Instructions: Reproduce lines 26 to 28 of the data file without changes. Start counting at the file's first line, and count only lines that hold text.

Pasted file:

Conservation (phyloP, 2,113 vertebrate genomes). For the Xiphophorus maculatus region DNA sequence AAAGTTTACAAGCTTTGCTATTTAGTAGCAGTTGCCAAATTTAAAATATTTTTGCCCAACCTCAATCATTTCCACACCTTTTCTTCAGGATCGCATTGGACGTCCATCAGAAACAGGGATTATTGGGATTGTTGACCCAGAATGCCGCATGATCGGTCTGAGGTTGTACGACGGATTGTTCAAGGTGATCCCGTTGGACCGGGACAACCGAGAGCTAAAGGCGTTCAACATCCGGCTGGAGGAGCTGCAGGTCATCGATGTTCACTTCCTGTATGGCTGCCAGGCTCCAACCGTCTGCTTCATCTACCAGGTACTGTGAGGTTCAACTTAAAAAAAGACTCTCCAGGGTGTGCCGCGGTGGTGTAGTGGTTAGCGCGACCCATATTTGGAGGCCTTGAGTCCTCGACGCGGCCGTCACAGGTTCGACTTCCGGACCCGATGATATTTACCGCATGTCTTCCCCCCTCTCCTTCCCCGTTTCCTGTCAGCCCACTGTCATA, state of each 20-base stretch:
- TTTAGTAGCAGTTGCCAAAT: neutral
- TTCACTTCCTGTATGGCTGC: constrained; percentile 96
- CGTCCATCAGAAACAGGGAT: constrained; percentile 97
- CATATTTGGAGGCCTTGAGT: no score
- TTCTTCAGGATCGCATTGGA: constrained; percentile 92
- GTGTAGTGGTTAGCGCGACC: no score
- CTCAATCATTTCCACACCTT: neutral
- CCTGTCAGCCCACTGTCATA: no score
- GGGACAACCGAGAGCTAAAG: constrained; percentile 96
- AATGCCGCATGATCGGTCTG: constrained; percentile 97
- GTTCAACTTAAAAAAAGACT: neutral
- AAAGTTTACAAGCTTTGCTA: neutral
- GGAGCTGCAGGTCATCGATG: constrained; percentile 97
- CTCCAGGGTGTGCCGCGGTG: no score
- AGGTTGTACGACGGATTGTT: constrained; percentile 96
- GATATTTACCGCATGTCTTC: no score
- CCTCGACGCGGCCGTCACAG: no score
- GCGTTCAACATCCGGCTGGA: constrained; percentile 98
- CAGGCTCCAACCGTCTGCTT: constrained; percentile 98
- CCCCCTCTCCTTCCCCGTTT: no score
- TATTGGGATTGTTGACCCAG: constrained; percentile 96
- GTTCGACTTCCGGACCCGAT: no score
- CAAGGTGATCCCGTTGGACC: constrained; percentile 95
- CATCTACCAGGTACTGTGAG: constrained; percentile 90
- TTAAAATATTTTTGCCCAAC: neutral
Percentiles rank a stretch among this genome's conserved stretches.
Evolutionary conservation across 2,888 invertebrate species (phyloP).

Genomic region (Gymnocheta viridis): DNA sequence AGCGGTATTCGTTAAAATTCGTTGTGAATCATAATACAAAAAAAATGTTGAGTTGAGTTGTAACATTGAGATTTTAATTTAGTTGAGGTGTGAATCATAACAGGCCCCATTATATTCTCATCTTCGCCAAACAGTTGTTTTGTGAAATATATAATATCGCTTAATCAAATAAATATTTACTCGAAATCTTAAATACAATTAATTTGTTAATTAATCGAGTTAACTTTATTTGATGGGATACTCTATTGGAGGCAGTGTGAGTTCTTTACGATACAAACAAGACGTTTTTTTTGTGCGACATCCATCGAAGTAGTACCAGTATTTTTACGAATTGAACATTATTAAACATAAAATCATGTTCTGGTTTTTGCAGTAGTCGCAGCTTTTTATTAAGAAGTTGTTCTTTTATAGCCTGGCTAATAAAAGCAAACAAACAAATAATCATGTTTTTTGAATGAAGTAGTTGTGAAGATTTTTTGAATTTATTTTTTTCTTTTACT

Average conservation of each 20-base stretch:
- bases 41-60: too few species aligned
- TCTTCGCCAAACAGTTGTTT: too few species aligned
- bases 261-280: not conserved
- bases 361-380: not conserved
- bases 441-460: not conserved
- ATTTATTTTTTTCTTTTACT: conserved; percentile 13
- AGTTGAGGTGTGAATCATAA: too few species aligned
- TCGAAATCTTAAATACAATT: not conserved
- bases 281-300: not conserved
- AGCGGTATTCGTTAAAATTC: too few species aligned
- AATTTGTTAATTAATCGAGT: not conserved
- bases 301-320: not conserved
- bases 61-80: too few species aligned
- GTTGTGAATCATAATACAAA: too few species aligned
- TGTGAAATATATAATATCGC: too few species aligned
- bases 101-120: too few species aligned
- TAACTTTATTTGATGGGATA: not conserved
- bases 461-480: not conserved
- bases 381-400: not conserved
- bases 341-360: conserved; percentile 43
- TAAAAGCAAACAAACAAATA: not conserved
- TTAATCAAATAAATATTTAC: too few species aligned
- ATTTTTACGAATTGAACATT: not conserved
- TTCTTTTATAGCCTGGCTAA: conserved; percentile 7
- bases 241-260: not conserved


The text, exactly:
- TTAAAATATTTTTGCCCAAC: neutral
Percentiles rank a stretch among this genome's conserved stretches.
Evolutionary conservation across 2,888 invertebrate species (phyloP).